What to grow in my new greenhouse.

Franklin66July 19, 2004

Hi Folks...hope to put the plastic on my new greenhouse in the next few days...it's a kit from Gardeners Supply out of Burlington Vermont...12'by 24'. I plan to use it as a season extender...and not heat it in the winter. Would like some ideas on what I could grow for veggies between now and when real cold weather sets in. This is my first time using a GH. Franklin

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gardengardengardenga

tomatoeseedlings...I have some which are 2 years old in my greehouse.
lettuce, spinach, peas, beans, patatoes, cucumbers. herbs, mint, and theres more but my brain is shutting down.
Since you have extended your season with a greenhouse I would garden like those who garden in the Virginia area perhaps? Go to one of their forums and lurk around.

    Bookmark   July 19, 2004 at 10:16PM
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pennsylvania_pete(1)

If you're looking to farm in there, plant some things that don't need a lot of heat. 1 plant of a hundred things is not a good way to do it until you learn what your greenhouse climate is. Keep in mind that good air circulation is as important as any heat you may be trying to capture. Lettuce is easy, but also prone to aphids. You could really extend your season if you pick plants like Brussel sprouts that can take heavy frost without turning into a brown worthless plant. The other members of the Cole crops are also useful (cauliflower, brocolli, etc). Leafy greens and radishes are quick and will grow in cool soil.

Since you will gain about one zone, even without heat, when you see us planting outside, it will be time for you to sow indoors (springtime). If you heat it even a little, you will be surprised at the gain. Mine is glass (poorer insulation than a double wall plastic), and I figure that the temps have to drop to very low 20's F (about 22°F) before it would freeze inside. So even without heat, I gain about 10 degrees F.

    Bookmark   July 19, 2004 at 11:44PM
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chicken_lady(z3/4 Maine)

I've found mine great for growing tomatoes,peppers and cukes and getting them to ripen, which seem next to impossible for me to do out in the "open" garden. Next year I'm going to try eggplant and melons, like cantalope too. I've also had good luck with leaf lettuce real early in the season. It gets to hot later, that's where the maters, peppers and cukes come in, they love it hot!

Cathy

    Bookmark   July 20, 2004 at 7:05PM
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gardengardengardenga

I had watermelon in my greenhouse as big as 20" around by the end of May! That is a greenhouse with heat on (propane)
and no additional light.

I dont generally use heat mats, if you can believe that for us here in MIane! I like to just grow when mother nature is most stronger to help, but I do use the greenhouse.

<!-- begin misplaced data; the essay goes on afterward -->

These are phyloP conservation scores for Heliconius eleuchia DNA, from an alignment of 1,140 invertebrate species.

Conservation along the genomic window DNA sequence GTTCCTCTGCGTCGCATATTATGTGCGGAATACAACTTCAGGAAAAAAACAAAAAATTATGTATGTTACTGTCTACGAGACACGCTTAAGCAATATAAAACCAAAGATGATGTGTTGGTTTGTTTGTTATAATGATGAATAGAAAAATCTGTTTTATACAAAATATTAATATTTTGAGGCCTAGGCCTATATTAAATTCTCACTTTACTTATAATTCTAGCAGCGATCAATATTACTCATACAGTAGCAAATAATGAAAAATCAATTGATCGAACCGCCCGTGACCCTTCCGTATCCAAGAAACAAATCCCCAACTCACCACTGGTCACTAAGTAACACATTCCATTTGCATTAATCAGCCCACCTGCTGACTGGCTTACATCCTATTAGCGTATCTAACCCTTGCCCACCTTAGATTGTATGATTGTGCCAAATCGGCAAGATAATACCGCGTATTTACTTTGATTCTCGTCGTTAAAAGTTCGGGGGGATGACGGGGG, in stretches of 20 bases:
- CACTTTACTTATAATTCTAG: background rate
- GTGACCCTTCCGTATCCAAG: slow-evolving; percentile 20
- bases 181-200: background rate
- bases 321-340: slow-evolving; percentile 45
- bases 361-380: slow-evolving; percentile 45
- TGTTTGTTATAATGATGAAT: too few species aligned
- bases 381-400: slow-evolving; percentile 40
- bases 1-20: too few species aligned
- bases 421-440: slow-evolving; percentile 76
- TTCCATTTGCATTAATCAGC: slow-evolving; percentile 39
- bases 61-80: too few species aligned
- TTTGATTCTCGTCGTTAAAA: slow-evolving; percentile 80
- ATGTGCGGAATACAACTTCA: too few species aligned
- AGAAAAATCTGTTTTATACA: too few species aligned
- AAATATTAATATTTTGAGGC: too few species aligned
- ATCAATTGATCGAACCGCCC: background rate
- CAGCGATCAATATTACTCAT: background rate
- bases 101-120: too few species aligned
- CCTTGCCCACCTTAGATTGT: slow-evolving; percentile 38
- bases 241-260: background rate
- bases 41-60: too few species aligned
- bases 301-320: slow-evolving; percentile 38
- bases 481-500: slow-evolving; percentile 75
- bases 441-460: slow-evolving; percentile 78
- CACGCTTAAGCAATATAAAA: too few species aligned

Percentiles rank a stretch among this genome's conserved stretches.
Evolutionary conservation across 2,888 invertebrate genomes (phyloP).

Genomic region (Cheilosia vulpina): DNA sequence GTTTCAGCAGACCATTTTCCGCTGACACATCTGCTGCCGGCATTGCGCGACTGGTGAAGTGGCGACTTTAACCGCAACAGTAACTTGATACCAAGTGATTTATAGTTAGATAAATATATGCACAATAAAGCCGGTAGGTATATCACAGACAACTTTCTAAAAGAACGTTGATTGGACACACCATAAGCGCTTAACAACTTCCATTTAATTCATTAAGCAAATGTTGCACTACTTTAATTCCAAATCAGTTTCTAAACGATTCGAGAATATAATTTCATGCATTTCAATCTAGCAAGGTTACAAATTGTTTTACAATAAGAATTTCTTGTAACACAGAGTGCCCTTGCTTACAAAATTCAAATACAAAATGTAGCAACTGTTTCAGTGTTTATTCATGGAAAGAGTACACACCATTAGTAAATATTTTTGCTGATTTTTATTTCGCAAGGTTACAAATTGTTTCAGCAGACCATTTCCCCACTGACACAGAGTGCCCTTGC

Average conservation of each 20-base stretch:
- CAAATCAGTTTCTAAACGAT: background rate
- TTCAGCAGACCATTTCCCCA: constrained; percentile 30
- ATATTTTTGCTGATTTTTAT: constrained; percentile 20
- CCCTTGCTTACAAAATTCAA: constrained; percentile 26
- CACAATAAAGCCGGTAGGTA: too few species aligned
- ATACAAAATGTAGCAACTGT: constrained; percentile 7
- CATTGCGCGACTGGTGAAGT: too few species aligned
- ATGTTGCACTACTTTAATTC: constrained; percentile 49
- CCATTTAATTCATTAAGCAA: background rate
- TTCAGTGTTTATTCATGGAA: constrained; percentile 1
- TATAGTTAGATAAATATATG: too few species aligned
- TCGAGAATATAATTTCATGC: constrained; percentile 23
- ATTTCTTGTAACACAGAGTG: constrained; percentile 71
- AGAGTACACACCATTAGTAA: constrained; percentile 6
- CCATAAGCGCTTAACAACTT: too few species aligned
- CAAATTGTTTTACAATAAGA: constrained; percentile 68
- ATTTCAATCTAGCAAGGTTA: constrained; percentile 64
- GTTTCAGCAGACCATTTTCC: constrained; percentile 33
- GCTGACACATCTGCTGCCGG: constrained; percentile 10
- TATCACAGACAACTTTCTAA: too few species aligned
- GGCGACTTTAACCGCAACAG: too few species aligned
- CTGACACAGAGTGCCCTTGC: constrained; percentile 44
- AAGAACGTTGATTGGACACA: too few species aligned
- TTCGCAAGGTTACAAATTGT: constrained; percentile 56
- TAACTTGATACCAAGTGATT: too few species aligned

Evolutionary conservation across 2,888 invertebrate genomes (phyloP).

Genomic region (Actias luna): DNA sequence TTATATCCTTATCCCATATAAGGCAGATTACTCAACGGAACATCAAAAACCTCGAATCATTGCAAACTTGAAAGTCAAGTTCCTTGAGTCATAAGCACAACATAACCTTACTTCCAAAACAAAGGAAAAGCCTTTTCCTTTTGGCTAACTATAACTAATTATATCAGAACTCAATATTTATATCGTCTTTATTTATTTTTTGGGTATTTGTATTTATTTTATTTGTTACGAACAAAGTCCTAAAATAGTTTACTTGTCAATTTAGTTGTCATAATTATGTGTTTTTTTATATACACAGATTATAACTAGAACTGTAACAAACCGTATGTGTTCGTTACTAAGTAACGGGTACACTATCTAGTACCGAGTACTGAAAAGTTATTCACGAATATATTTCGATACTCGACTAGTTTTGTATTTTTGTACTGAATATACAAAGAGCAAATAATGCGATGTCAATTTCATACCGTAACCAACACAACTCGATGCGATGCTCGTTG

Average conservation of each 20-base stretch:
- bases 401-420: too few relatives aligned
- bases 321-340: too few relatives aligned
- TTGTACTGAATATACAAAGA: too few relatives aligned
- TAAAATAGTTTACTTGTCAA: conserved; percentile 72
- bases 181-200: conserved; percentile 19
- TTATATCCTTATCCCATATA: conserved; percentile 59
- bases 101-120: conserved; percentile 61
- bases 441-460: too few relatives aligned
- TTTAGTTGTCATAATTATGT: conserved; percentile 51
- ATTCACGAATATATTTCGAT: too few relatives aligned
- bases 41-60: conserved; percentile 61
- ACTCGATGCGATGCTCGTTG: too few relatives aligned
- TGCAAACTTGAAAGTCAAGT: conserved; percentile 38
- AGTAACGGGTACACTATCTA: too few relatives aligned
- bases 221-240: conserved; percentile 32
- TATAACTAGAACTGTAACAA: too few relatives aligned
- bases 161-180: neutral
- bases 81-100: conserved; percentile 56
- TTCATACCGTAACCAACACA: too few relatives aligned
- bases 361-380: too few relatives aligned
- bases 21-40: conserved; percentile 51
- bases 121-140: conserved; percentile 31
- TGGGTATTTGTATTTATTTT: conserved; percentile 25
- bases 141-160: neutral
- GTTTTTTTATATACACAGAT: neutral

I winter sow on the winter solistice every and all I can, then I place everything in a cool green house with the heat on only to 50F. That is in December. Later in March, I raise the heat up to 70 and turn it off completely by May. (so, I do help fake conditions somewhat)
Plants respond well to my methods, though.

I also use organic compost teas as a constant feed. Apply as a weak tea.

    Bookmark   July 21, 2004 at 7:40AM
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Franklin66

Hi susie...the green house is gonna be unheated for now....just wanna stretch the season on each end some. It's wify who wants it close to the house to grow greens in etc...:-)
I have some land out behind my house that I want to clear...abt three acres...to start growin' tomatoes in a big way. The land slopes to the south and is protected by trees in the right place. Am also on the York river so I have water for the plants. Franklin

    Bookmark   July 21, 2004 at 9:06PM
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ceresone(missouri ozarks)

i think i "talked" to you once, e mail? anyway , after the last winter, how did your greenhouse do? and your raised beds? reason i'm curious, i'm going to combine a raised bed-concrete blocks, 3 high, with a hoop house this winter. start small,and see how it does. being in zone 6, i'm warmer than you, --but--just curious.

    Bookmark   September 8, 2005 at 6:18PM
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sparrowhawk(z4 ME)

You might want to also check out the book "Four Season Harvest" by Eliot Coleman. If you build a cold frame hoop system inside the greenhouse, you should be able to harvest cold hardy items such as spinach in the middle of february. Good luck with the new greenhouse :)

    Bookmark   September 25, 2005 at 10:34AM
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cicada(5bME)

I've had luck with spinach, arugula, beet greens, kale. Territorial Seeds, Cook's Garden, and maybe a few other seed houses have special mixes of cold hardy lettuce -- I'm trying some this year.

Coleman's book is good. I visited his GH when I was setting mine up. One thing he pointed out was that you're just not going to get anything to grow in December and January without heat and light, so just throw a row cover over your greens and let them "hibernate" until the longer days wake them up again.

I've tried peas -- in the spring you can get them in early but I found the temps in the GH got too hot too early. Next year I'll try a fall crop, planting in August.

I really hope you enjoy your GH. I think "cold" is the way to go, a lot less insects that way. And don't overlook a row or two of tulips -- plantr them now and you can have some beautiful flowers in March.

    Bookmark   September 26, 2005 at 2:58PM
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